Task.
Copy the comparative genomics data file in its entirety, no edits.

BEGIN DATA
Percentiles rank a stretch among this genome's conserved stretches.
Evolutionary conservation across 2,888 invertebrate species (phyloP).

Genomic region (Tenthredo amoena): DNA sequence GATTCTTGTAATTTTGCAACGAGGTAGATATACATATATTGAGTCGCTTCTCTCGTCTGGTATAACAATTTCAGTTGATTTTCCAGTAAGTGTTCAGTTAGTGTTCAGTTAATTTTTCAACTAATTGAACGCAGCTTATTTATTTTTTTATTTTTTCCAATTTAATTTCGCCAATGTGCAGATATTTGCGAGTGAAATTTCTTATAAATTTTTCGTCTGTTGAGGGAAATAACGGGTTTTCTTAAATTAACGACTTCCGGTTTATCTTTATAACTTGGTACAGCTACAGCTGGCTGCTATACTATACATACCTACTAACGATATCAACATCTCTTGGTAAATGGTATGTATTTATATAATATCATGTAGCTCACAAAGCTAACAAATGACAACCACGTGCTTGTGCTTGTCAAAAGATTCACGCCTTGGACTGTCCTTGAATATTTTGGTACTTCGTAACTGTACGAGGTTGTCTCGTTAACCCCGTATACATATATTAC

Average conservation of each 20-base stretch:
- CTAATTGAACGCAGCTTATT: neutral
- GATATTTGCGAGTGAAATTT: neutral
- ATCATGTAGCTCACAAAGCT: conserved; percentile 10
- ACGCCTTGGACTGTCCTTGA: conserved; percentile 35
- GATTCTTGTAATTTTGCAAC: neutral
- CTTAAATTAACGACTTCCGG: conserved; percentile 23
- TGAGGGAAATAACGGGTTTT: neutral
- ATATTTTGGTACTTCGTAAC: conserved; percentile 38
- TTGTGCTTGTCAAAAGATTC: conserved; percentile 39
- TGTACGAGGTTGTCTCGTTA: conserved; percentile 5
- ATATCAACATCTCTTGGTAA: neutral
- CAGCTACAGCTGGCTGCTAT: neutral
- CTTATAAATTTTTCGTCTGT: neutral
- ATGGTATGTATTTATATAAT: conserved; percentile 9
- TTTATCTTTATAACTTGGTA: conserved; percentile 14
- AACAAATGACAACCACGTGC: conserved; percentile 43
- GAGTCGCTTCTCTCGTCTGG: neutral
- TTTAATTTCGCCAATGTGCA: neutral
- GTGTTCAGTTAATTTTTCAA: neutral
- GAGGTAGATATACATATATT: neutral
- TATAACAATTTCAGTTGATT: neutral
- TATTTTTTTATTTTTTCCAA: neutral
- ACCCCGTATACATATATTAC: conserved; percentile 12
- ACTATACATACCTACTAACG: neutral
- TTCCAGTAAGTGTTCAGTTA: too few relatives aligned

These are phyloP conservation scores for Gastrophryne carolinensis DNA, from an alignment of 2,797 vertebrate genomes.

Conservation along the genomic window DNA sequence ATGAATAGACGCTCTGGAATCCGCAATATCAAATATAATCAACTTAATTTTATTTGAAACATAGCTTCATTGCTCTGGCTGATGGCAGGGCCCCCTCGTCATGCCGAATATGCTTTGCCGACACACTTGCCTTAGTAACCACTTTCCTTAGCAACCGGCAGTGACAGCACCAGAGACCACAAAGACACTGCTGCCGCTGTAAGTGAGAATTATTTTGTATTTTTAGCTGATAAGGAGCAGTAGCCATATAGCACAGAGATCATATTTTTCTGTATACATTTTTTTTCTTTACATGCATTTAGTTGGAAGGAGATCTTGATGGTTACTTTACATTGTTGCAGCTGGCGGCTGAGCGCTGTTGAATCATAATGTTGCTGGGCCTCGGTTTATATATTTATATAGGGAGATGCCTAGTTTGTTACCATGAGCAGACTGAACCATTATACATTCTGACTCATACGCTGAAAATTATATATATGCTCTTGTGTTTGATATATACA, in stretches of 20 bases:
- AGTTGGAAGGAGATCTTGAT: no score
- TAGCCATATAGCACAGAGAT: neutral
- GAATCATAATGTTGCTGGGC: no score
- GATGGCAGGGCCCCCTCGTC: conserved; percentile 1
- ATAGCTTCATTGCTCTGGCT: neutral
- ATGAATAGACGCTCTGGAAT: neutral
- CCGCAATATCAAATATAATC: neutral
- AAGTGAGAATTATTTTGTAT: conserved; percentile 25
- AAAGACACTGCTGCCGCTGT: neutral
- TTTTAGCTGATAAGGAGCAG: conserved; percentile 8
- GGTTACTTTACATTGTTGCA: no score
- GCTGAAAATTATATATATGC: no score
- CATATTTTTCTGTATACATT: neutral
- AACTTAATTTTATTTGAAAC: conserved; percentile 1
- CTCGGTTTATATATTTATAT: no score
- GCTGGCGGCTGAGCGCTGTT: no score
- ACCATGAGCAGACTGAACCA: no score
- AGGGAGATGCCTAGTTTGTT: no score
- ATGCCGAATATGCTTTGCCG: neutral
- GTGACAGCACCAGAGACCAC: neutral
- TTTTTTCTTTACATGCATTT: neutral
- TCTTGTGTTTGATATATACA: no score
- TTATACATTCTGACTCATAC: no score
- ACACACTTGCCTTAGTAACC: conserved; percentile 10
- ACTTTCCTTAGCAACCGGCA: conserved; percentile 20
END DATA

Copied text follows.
Percentiles rank a stretch among this genome's conserved stretches.
Evolutionary conservation across 2,888 invertebrate species (phyloP).

Genomic region (Tenthredo amoena): DNA sequence GATTCTTGTAATTTTGCAACGAGGTAGATATACATATATTGAGTCGCTTCTCTCGTCTGGTATAACAATTTCAGTTGATTTTCCAGTAAGTGTTCAGTTAGTGTTCAGTTAATTTTTCAACTAATTGAACGCAGCTTATTTATTTTTTTATTTTTTCCAATTTAATTTCGCCAATGTGCAGATATTTGCGAGTGAAATTTCTTATAAATTTTTCGTCTGTTGAGGGAAATAACGGGTTTTCTTAAATTAACGACTTCCGGTTTATCTTTATAACTTGGTACAGCTACAGCTGGCTGCTATACTATACATACCTACTAACGATATCAACATCTCTTGGTAAATGGTATGTATTTATATAATATCATGTAGCTCACAAAGCTAACAAATGACAACCACGTGCTTGTGCTTGTCAAAAGATTCACGCCTTGGACTGTCCTTGAATATTTTGGTACTTCGTAACTGTACGAGGTTGTCTCGTTAACCCCGTATACATATATTAC

Average conservation of each 20-base stretch:
- CTAATTGAACGCAGCTTATT: neutral
- GATATTTGCGAGTGAAATTT: neutral
- ATCATGTAGCTCACAAAGCT: conserved; percentile 10
- ACGCCTTGGACTGTCCTTGA: conserved; percentile 35
- GATTCTTGTAATTTTGCAAC: neutral
- CTTAAATTAACGACTTCCGG: conserved; percentile 23
- TGAGGGAAATAACGGGTTTT: neutral
- ATATTTTGGTACTTCGTAAC: conserved; percentile 38
- TTGTGCTTGTCAAAAGATTC: conserved; percentile 39
- TGTACGAGGTTGTCTCGTTA: conserved; percentile 5
- ATATCAACATCTCTTGGTAA: neutral
- CAGCTACAGCTGGCTGCTAT: neutral
- CTTATAAATTTTTCGTCTGT: neutral
- ATGGTATGTATTTATATAAT: conserved; percentile 9
- TTTATCTTTATAACTTGGTA: conserved; percentile 14
- AACAAATGACAACCACGTGC: conserved; percentile 43
- GAGTCGCTTCTCTCGTCTGG: neutral
- TTTAATTTCGCCAATGTGCA: neutral
- GTGTTCAGTTAATTTTTCAA: neutral
- GAGGTAGATATACATATATT: neutral
- TATAACAATTTCAGTTGATT: neutral
- TATTTTTTTATTTTTTCCAA: neutral
- ACCCCGTATACATATATTAC: conserved; percentile 12
- ACTATACATACCTACTAACG: neutral
- TTCCAGTAAGTGTTCAGTTA: too few relatives aligned

These are phyloP conservation scores for Gastrophryne carolinensis DNA, from an alignment of 2,797 vertebrate genomes.

Conservation along the genomic window DNA sequence ATGAATAGACGCTCTGGAATCCGCAATATCAAATATAATCAACTTAATTTTATTTGAAACATAGCTTCATTGCTCTGGCTGATGGCAGGGCCCCCTCGTCATGCCGAATATGCTTTGCCGACACACTTGCCTTAGTAACCACTTTCCTTAGCAACCGGCAGTGACAGCACCAGAGACCACAAAGACACTGCTGCCGCTGTAAGTGAGAATTATTTTGTATTTTTAGCTGATAAGGAGCAGTAGCCATATAGCACAGAGATCATATTTTTCTGTATACATTTTTTTTCTTTACATGCATTTAGTTGGAAGGAGATCTTGATGGTTACTTTACATTGTTGCAGCTGGCGGCTGAGCGCTGTTGAATCATAATGTTGCTGGGCCTCGGTTTATATATTTATATAGGGAGATGCCTAGTTTGTTACCATGAGCAGACTGAACCATTATACATTCTGACTCATACGCTGAAAATTATATATATGCTCTTGTGTTTGATATATACA, in stretches of 20 bases:
- AGTTGGAAGGAGATCTTGAT: no score
- TAGCCATATAGCACAGAGAT: neutral
- GAATCATAATGTTGCTGGGC: no score
- GATGGCAGGGCCCCCTCGTC: conserved; percentile 1
- ATAGCTTCATTGCTCTGGCT: neutral
- ATGAATAGACGCTCTGGAAT: neutral
- CCGCAATATCAAATATAATC: neutral
- AAGTGAGAATTATTTTGTAT: conserved; percentile 25
- AAAGACACTGCTGCCGCTGT: neutral
- TTTTAGCTGATAAGGAGCAG: conserved; percentile 8
- GGTTACTTTACATTGTTGCA: no score
- GCTGAAAATTATATATATGC: no score
- CATATTTTTCTGTATACATT: neutral
- AACTTAATTTTATTTGAAAC: conserved; percentile 1
- CTCGGTTTATATATTTATAT: no score
- GCTGGCGGCTGAGCGCTGTT: no score
- ACCATGAGCAGACTGAACCA: no score
- AGGGAGATGCCTAGTTTGTT: no score
- ATGCCGAATATGCTTTGCCG: neutral
- GTGACAGCACCAGAGACCAC: neutral
- TTTTTTCTTTACATGCATTT: neutral
- TCTTGTGTTTGATATATACA: no score
- TTATACATTCTGACTCATAC: no score
- ACACACTTGCCTTAGTAACC: conserved; percentile 10
- ACTTTCCTTAGCAACCGGCA: conserved; percentile 20